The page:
A lesson in humility

August 27, 2008

Yesterday I came back from work, put myself in front of the PC, and put on some music. I didn’t hear anything.
Tracking down the problem proved to be challenging. It wasn’t just a Rhythmbox problem, because Totem didn’t play anything either. Alsa was up and running. The volume wasn’t muted. I had played a music CD before, so I was thinking along the lines of a blocked audio output, but rebooting the PC didn’t do anything either. This was frustrating.

Then I noticed that my speakers weren’t switched on. Ghaa.

The sad thing is, this has happened to be before. I just don’t learn.

San

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I want Gnome: Arch or Ubuntu?

August 26, 2008

A couple of days ago I came to a realisation: I run so many gnome applications I might as well try to use Gnome again, instead of Openbox. It’s not that I think Metacity is a better window manager than Openbox, because it isn’t, but configuration is (a bit) easier, and I’ve had so many trouble lately with burning software, I wanted to check if the desktop environment makes a difference. It doesn’t, but that’s another matter.

I was a bit tired that day, and I had a copy of Ubuntu 8.04 (Hardy Heron) lying around, so I thought, why not? I love Arch, but it can be a bit time- and energy consuming to set everything up. I decided to keep my old Arch+Openbox partition, and install Ubuntu on the partition I normally use to test distributions.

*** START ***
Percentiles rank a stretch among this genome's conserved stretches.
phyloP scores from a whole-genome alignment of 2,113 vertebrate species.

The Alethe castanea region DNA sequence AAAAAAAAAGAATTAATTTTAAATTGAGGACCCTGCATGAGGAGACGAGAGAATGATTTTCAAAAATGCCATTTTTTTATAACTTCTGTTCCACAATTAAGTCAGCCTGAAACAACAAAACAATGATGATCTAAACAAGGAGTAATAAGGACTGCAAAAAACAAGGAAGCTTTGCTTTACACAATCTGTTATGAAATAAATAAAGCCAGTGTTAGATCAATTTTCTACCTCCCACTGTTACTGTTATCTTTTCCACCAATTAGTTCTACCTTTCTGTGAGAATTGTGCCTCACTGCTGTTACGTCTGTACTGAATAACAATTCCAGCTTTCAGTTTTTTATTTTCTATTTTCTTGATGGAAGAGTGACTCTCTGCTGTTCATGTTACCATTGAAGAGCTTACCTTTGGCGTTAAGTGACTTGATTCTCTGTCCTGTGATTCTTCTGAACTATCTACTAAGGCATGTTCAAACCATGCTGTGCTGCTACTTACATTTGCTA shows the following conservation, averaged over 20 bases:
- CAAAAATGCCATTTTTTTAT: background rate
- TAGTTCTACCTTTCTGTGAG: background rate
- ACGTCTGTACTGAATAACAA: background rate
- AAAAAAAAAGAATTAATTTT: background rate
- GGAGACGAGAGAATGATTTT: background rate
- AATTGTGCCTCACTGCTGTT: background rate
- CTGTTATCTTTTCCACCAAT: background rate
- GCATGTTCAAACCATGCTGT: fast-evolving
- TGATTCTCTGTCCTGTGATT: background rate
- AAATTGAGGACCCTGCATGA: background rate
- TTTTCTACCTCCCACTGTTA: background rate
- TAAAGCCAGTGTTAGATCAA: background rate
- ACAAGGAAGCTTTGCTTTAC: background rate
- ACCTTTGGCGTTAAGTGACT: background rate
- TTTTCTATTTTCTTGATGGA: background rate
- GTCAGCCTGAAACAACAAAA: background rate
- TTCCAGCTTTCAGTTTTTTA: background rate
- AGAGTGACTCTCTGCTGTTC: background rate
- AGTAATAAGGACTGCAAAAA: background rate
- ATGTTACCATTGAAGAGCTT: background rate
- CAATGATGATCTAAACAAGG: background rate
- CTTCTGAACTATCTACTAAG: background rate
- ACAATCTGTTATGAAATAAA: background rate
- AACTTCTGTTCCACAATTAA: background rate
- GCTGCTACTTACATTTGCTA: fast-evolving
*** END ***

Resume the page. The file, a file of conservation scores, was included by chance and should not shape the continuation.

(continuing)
Before I go on, I want to stress that I like Ubuntu very much. I think it provides a high-quality solution for people who want an OS that isn’t Windows or Apple. I’m not one of those Linux users who have to be elite and snub Ubuntu for being to noobish. Yes, it’s aimed at people who don’t want to tinker with their OS. That’s just fine. Most people are like that.

The Ubuntu-CD I found was an alternate-install CD (instead of a Live CD), so I just fired up the installer. Install took longer than Arch, which didn’t surprise me, but also seemed to take longer than previous Ubuntu installs. All in all, I guess it took 25 to 30 minutes. Anyway, it may have been slow, but it did the job just fine, and after rebooting the familiar desktop was visible in all its glory.
Okay, it was a bit slow, but not much compared to Arch with Gnome. And yes, it’s brown, but I guess I’m one of the only people who doesn’t mind that. I do prefer the Human-Murrine to the normal Human theme, but the difference is minimal. I liked how my fonts looked out of the box (I can make Arch fonts look better, but it needs some configuration, because without it, Arch fonts look horrible), I liked the easy installation of things like restricted drivers (nvidia), codecs when trying to play an mp3, and flash from within Firefox when visiting a site that needs it. Those little details really add up to a great user experience. Last but not least, I LOVED how adding the printer was just a matter of switching it on. I had just tried and succeeded to get that printer to work in Arch plus Openbox, but this was a lot easier.